The Under Armour stock split date has been set for this Thursday, April 7. Through the split, Under Armour Inc. (NYSE: UA) will issue a new class of stock that will be distributed to investors via a 2-for-1 stock split.
Because of the Under Armour stock split, investors are now wondering if this is a good time to buy into UA stock.
But before we get to that, here are the must-know facts ahead of the Under Armour stock split date…
- Shares of Class C Under Armour stock will be distributed on April 7 to stockholders of record of Class A and Class B stock on March 28 on a 1-for-1 basis.
- The new shares will trade under the ticker "UA.C." Shares of Under Armour's Class A stock will continue to trade under the ticker "UA."
- The new shares will not give holders the power to vote on board elections, company resolutions, or other matters.
- Founder, Chairman, and CEO Kevin Plank owns all the Class B shares, which have 10 times as much voting power as the Class A shares. The new class of stock, which comes with no voting rights, ensures that Plank retains control over the company.
A Maryland native and former special teams captain for the University of Maryland football team, Plank started Under Armour in 1996 in his grandmother's basement. He started the company with a prototype for a sweat-wicking compression shirt. His aim was to create workout and performance wear that was superior to cotton T-shirts.
Plank has built Under Armour into an $18.26 billion company and a formidable rival to Nike Inc. (NYSE: NKE). Today, Under Armour sells sneakers, golf shoes, workout accessories, and tech devices that help athletes improve performance.
Under Armour also has lucrative sponsorship agreements with star athletes, including Tom Brady, Stephen Curry, Lindsey Von, Jordan Spieth, and Dwayne Johnson.
In August 2015, Plank signed a non-compete agreement with Under Armour for five years if he leaves the company. That's important to many investors who believe he is the driving force behind Under Armour.
Plank argued for the new Class C stock as a way to maintain a "founder-led approach" to corporate governance that has indeed resulted in soaring sales, profits, and stock value for a decade.
Under the new plan, should Plank's ownership fall below 15%, all of his Class B shares would convert to Class A shares. That would effectively end Under Armour's uneven voting structure. Plank owns 15.9% of the company's outstanding stock but controls 65.3% of the voting shares, according to the company's latest proxy statement.
Various class structures like Under Armour's have become more common. Nearly 7% of large-cap S&P 500 firms have dual- or multiple-class voting structures in place, according to the ISS QuickScore database.
But following the Under Armour stock split, is UA a stock you want to own? Here's our position on where the Under Armour stock price is headed following the split…
Should I Buy UA After the Under Armour Stock Split?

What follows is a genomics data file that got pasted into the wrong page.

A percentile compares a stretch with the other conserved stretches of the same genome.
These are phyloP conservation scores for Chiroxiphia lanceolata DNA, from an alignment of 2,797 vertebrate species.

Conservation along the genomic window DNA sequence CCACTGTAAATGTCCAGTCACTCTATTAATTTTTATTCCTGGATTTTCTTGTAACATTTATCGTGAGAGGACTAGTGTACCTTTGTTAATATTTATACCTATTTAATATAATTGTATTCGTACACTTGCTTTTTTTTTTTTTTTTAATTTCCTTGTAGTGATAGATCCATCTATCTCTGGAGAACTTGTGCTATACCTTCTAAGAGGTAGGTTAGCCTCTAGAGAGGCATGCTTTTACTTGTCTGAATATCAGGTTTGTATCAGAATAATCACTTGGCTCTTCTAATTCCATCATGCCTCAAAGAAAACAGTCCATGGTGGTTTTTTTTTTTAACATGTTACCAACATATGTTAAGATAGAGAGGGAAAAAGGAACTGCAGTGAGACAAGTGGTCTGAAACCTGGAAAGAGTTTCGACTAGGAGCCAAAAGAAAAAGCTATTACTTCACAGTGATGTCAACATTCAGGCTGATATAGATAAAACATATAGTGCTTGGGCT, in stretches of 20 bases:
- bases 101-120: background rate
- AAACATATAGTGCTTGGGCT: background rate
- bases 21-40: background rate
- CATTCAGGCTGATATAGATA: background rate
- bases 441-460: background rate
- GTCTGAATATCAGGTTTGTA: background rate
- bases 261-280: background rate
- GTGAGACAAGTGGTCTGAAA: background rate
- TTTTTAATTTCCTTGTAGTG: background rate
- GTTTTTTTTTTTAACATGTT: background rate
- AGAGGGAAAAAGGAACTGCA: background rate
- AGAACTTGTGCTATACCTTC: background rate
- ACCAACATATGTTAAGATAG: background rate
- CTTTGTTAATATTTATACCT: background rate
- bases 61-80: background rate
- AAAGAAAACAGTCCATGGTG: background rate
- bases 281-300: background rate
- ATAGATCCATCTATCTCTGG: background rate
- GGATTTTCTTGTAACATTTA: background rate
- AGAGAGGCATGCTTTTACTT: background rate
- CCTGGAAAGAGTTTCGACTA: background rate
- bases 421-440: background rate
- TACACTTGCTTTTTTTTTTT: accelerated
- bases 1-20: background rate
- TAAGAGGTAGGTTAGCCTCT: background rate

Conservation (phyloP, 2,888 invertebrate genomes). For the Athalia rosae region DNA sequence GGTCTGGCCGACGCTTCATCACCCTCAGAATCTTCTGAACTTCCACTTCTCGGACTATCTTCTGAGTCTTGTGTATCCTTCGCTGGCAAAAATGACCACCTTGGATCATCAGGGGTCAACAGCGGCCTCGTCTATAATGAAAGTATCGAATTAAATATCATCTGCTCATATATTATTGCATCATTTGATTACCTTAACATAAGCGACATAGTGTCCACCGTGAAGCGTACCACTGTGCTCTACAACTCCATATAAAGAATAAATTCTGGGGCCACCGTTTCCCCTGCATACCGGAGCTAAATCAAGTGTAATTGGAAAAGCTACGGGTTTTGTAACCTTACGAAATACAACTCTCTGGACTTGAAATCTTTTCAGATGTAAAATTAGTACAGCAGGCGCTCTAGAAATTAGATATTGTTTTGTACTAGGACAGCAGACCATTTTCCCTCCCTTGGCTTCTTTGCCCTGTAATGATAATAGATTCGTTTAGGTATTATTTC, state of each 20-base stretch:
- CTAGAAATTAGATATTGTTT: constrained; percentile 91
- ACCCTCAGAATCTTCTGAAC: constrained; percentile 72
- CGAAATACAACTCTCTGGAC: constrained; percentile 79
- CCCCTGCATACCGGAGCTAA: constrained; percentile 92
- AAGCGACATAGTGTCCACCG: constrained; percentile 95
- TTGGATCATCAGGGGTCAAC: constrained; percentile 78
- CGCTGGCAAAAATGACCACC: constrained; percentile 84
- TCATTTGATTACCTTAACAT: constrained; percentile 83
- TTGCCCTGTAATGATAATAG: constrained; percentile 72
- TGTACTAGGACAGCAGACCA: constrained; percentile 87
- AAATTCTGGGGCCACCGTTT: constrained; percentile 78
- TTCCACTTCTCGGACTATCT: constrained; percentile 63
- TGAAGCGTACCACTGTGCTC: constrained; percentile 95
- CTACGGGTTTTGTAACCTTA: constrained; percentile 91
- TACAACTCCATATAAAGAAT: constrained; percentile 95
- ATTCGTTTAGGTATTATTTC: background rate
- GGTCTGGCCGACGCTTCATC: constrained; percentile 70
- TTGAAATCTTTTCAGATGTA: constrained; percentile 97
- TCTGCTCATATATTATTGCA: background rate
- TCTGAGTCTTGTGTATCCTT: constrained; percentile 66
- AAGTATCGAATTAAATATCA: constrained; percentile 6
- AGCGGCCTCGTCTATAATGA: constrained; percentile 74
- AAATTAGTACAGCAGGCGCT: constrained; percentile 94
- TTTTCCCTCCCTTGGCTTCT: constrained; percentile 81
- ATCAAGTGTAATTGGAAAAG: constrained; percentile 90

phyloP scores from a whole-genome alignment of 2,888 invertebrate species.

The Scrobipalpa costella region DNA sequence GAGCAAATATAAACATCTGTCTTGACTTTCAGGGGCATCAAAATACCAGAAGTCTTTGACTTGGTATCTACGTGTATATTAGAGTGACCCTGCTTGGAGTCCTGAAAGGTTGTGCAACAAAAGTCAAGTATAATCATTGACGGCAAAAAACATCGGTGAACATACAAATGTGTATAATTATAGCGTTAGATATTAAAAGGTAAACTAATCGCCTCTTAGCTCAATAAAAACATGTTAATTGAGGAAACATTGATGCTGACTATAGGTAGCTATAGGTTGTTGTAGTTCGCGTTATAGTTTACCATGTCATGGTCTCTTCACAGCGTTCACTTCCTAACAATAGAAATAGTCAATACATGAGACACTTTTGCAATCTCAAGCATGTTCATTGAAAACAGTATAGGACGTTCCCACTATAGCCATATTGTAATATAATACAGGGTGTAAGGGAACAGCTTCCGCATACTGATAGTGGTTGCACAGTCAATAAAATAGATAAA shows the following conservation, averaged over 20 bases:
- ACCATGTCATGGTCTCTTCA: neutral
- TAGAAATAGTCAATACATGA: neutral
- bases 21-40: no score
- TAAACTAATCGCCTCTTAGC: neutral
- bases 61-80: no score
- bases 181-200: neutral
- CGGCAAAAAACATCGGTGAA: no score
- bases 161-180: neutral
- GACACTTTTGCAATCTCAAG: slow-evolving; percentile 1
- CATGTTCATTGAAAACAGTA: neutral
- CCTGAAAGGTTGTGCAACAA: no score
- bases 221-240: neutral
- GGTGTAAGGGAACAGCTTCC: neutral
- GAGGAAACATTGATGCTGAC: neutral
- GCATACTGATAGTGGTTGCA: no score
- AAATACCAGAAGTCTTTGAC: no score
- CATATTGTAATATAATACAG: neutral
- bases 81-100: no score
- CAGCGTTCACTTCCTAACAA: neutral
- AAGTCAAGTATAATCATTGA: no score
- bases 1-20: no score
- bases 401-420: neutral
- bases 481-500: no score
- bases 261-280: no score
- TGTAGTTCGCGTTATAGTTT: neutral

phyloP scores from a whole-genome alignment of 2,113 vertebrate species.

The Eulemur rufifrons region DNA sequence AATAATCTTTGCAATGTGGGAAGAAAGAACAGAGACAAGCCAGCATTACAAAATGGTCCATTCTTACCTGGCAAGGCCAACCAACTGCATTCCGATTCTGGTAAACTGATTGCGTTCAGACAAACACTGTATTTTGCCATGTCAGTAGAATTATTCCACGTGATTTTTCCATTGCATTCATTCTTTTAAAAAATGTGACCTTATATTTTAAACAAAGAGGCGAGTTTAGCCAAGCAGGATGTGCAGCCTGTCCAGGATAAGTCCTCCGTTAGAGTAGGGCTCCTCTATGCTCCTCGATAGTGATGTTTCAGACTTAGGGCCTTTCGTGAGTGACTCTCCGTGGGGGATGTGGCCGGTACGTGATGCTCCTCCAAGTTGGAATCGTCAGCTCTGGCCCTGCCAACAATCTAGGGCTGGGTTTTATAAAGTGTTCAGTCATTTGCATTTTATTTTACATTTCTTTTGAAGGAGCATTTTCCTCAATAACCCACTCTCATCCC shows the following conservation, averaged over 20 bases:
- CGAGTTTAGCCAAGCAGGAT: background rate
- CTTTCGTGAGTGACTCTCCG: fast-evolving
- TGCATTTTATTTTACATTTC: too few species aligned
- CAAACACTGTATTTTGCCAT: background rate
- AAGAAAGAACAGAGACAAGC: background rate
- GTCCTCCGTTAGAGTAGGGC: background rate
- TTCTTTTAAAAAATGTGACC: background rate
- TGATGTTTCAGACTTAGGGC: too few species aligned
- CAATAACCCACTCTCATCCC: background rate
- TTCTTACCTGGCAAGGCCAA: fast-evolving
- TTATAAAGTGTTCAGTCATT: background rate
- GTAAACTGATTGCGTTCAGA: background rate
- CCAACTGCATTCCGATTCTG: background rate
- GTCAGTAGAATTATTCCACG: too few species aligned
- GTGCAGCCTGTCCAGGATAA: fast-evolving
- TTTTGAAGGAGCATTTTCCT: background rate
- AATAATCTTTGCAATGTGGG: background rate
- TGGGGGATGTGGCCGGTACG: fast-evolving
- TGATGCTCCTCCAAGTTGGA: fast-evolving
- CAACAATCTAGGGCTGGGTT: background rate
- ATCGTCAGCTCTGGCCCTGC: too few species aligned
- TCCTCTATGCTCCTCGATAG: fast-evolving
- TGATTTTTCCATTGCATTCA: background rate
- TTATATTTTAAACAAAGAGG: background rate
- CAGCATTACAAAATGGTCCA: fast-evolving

When a company splits its shares, the market cap before and after the split remains the same. In short, shareholders own more shares, but each is valued at a lower price per share. However, a lower-priced stock on a per-share basis often attracts a wider range of buyers. That can end up boosting the share price.
The April 7 split marks Under Armour's third stock split in as many years. And more Under Armour stock splits are likely.
The company doesn't plan to conduct another Class C split. But Under Armour said during its August 2015 shareholder meeting that there will be "lots more regular splits" in the future.
Under Armour stock has been an outperformer since its November 2005 IPO, when the company priced shares at $13. At a recent price of $84.47, Under Armour Class A shares are up 197% and 353% over the last three and five years, respectively.
The company is projected to post earnings per share of $0.05 when it reports Q1 2016 results on April 17 before the open. That would match EPS posted in the same quarter a year ago.
Money Morning Technical Trading Specialist D.R. Barton is bullish on UA stock and sees it climbing this quarter…
"I think [Under Armour stock] is going up," Barton said on his regular appearance on FOX Business. "I think they're going to get a great hit as the NBA season winds down. Steph Curry, the company's bell cow is really doing amazing things."
And the company's star power isn't the only reason for optimism.
"They have a lot of good things going on, especially in China. They're catching Adidas for number two in China, so they're doing some really great things overseas as well."
Using its current price/earnings ratio of 81.20, Under Armour stock has a $136 price target by December 2017. That's a more than 60% gain. Even accounting for the stock split, the percentage gain remains the same.
Under Armour trades at approximately 81 times earnings, which is high. But shares have always traded at a high multiple because of its history of impressive double-digit sales growth. And that enviable growth shows no signs of slowing down. By December 2017, Under Armour expects another double-digit year – at 25.5% sales growth.
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- Associated Press: Under Armour Approves 2-for-1 Stock Split; New Shares Won't Have Voting Rights
- Under Armour: Under Armour Announces Class C Stock Dividend